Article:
Thursday, September 10, 2009

Godly Play

I am so excited I can barely contain myself. Just a couple of weeks ago I was thinking about our church Sunday school and wishing there was a different way of teaching it. The reason I started thinking was because I received a call asking if I would teach again.  I said no to teaching this year because this is my first year of homeschool teaching and thought I would be overwhelmed. I've been a Sunday school teacher, and followed a curriculum and did what the book said, and it was fine. But after experiencing the Montessori way of learning academics, I wished there could be a Montessori way of learning about Christ and the Bible.
Well, I had no idea!
There is such a thing, and our church is starting Godly Play Sunday School this weekend!!! (There will also be traditional grades Sunday school.)
I am so excited for Sean.
And when I mentioned it to my friend Shane, she said her little boy Jacob-Joshua had been in a Godly Play Sunday school in Germany and she was looking for one here. She tried one in another city that didn't quite get it right, she said. So I think they are going to visit our church soon.
I feel like it is a validation for me in a way, on my decision to Montessori homeschool. Sean's academic and faith education will be based on the same philosophy of learning.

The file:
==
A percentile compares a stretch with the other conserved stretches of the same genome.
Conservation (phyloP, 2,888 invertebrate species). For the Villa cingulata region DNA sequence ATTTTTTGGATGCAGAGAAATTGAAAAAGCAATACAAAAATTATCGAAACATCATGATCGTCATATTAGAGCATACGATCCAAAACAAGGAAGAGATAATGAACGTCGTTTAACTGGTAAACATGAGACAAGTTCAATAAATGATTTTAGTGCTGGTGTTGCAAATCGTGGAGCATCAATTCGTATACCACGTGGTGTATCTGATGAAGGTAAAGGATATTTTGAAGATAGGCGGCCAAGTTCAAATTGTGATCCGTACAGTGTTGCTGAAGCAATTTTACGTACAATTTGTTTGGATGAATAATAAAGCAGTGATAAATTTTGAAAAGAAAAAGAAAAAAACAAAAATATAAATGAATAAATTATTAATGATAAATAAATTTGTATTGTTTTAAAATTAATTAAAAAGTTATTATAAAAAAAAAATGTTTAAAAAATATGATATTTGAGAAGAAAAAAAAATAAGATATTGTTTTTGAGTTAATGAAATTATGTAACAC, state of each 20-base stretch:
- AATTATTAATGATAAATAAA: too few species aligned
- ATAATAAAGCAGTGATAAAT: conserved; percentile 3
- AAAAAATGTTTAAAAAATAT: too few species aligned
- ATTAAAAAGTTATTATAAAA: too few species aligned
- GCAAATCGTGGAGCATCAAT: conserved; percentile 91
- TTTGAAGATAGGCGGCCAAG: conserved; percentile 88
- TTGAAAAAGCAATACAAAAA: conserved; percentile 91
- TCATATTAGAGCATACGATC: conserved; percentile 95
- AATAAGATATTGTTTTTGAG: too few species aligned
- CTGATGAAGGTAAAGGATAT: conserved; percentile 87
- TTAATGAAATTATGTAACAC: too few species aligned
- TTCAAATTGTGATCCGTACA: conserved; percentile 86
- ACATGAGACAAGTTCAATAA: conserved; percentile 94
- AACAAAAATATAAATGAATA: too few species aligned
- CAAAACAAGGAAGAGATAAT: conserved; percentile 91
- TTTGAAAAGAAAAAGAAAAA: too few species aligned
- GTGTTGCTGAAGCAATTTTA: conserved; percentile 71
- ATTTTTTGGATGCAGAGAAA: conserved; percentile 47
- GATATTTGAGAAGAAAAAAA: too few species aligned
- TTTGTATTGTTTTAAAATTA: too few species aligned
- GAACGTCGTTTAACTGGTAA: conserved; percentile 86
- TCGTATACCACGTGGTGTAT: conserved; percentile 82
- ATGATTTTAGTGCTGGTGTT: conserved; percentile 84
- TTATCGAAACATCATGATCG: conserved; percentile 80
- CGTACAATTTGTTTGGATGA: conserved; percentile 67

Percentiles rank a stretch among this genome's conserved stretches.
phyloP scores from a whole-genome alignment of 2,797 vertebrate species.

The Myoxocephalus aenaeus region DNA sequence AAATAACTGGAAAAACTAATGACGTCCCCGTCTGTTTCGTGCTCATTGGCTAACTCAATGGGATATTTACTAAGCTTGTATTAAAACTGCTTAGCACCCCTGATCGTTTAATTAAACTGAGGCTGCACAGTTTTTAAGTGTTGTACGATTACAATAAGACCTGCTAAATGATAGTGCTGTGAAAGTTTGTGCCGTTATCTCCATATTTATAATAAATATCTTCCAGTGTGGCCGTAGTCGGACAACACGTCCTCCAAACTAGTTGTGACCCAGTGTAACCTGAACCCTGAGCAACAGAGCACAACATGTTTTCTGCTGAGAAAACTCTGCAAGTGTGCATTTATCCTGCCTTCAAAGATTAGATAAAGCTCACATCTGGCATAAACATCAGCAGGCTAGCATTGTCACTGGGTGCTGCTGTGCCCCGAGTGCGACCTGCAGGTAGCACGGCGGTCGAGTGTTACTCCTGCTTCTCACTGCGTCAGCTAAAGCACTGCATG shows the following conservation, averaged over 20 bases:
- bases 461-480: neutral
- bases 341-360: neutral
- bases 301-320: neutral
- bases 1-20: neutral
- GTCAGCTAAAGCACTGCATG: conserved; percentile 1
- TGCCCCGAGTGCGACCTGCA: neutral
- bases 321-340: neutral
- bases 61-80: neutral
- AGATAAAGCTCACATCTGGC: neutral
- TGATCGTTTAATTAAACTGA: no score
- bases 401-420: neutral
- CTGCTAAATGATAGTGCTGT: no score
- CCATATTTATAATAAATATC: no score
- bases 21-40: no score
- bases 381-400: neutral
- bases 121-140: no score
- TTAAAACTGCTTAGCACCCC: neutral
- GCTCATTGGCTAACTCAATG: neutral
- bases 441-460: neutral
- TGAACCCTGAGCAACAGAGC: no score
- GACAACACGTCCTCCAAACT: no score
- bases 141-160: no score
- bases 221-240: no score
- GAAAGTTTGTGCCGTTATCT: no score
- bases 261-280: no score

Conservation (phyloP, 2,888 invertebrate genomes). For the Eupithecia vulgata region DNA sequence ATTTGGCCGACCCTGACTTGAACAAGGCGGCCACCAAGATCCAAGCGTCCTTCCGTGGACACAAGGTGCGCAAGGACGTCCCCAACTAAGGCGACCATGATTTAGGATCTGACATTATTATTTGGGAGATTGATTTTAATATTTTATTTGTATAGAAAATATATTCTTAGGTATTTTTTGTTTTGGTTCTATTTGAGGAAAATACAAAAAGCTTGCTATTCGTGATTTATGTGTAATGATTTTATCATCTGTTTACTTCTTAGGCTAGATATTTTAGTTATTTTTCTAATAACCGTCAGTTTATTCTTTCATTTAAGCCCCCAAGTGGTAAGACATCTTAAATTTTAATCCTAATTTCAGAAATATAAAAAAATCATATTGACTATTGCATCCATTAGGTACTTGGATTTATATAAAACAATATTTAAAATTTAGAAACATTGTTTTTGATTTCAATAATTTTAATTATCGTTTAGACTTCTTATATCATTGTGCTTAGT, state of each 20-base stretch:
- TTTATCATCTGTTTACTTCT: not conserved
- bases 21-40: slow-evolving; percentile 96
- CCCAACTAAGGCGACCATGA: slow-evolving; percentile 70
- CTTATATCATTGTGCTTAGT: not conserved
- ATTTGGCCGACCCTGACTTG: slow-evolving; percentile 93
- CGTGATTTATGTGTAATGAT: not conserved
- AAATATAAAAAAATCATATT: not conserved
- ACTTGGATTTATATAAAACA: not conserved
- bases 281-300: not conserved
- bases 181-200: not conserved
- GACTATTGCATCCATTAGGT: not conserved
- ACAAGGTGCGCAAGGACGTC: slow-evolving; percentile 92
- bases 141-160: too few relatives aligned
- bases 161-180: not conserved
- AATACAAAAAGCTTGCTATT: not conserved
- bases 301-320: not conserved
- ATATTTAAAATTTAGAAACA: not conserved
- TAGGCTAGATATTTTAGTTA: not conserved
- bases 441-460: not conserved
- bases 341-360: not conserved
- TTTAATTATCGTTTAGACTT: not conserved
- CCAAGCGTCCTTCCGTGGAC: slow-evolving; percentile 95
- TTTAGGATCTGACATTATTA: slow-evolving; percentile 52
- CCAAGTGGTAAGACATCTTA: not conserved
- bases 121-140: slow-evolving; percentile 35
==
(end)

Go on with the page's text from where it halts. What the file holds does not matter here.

If you want more information about Godly Play check out this site.
Here is a description from our Sunday school letter:
The Godly Play classroom is designed so that children can use and explore everything in it. It is a safe, engaging and loving environment where what children say and do is valued and respected. The walls of the classroom are lined with shelves, each containing baskets of stories made out of beautiful, natural materials. Children are thus surrounded by the biblical story in the classroom.
And this:
During the "work" time children are invited to use the enrichment materials of the classroom to further explore the story. These include books, maps, and art materials, as well as the stories themselves. During this time, besides having fun, the children are linking up the religious language of the story with their own inner understanding, which helps them understand the story and makes it come alive. This makes sense, because in so doing they are entering into relationship with God--opening themselves to grace.


  1. Looks pretty neat! I bookmarked the link so I can read more about it. TFS!

  2. I've enjoyed reading your few posts about Godly Play. My experience is the opposite of yours - I've come to be interested in Montessori because of learning about Godly Play. I hope you'll post some more on this topic someday, but in the meantime I have pinned one of your photos on Pinterest so that your blog is on my board. :)